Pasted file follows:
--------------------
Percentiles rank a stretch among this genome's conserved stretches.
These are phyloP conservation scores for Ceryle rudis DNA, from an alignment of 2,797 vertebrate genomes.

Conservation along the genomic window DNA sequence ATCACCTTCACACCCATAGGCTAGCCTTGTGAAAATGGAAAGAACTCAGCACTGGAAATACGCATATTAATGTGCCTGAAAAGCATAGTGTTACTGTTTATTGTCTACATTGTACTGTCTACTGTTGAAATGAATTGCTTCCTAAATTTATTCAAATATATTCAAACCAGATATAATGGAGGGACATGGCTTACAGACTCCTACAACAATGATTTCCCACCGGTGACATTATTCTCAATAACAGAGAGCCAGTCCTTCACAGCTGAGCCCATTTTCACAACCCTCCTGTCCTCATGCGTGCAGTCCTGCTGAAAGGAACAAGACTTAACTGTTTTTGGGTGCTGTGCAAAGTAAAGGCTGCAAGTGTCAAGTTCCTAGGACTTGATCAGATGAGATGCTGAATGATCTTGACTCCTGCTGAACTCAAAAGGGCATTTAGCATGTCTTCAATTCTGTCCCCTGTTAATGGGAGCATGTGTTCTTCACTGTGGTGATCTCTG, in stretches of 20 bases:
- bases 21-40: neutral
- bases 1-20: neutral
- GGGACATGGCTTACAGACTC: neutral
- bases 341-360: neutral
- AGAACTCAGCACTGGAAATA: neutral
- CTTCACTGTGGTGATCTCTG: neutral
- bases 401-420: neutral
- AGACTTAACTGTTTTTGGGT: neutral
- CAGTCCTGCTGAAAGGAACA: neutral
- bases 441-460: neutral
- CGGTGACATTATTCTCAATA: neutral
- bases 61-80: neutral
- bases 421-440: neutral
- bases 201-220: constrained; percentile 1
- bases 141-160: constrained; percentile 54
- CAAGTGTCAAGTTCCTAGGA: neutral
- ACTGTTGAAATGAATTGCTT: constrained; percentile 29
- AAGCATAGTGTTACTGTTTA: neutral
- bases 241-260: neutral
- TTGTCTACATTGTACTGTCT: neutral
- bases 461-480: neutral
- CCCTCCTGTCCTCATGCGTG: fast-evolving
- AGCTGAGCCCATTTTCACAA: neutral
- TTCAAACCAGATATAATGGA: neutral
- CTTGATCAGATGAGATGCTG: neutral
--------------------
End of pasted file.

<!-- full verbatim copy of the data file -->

Percentiles rank a stretch among this genome's conserved stretches.
These are phyloP conservation scores for Ceryle rudis DNA, from an alignment of 2,797 vertebrate genomes.

Conservation along the genomic window DNA sequence ATCACCTTCACACCCATAGGCTAGCCTTGTGAAAATGGAAAGAACTCAGCACTGGAAATACGCATATTAATGTGCCTGAAAAGCATAGTGTTACTGTTTATTGTCTACATTGTACTGTCTACTGTTGAAATGAATTGCTTCCTAAATTTATTCAAATATATTCAAACCAGATATAATGGAGGGACATGGCTTACAGACTCCTACAACAATGATTTCCCACCGGTGACATTATTCTCAATAACAGAGAGCCAGTCCTTCACAGCTGAGCCCATTTTCACAACCCTCCTGTCCTCATGCGTGCAGTCCTGCTGAAAGGAACAAGACTTAACTGTTTTTGGGTGCTGTGCAAAGTAAAGGCTGCAAGTGTCAAGTTCCTAGGACTTGATCAGATGAGATGCTGAATGATCTTGACTCCTGCTGAACTCAAAAGGGCATTTAGCATGTCTTCAATTCTGTCCCCTGTTAATGGGAGCATGTGTTCTTCACTGTGGTGATCTCTG, in stretches of 20 bases:
- bases 21-40: neutral
- bases 1-20: neutral
- GGGACATGGCTTACAGACTC: neutral
- bases 341-360: neutral
- AGAACTCAGCACTGGAAATA: neutral
- CTTCACTGTGGTGATCTCTG: neutral
- bases 401-420: neutral
- AGACTTAACTGTTTTTGGGT: neutral
- CAGTCCTGCTGAAAGGAACA: neutral
- bases 441-460: neutral
- CGGTGACATTATTCTCAATA: neutral
- bases 61-80: neutral
- bases 421-440: neutral
- bases 201-220: constrained; percentile 1
- bases 141-160: constrained; percentile 54
- CAAGTGTCAAGTTCCTAGGA: neutral
- ACTGTTGAAATGAATTGCTT: constrained; percentile 29
- AAGCATAGTGTTACTGTTTA: neutral
- bases 241-260: neutral
- TTGTCTACATTGTACTGTCT: neutral
- bases 461-480: neutral
- CCCTCCTGTCCTCATGCGTG: fast-evolving
- AGCTGAGCCCATTTTCACAA: neutral
- TTCAAACCAGATATAATGGA: neutral
- CTTGATCAGATGAGATGCTG: neutral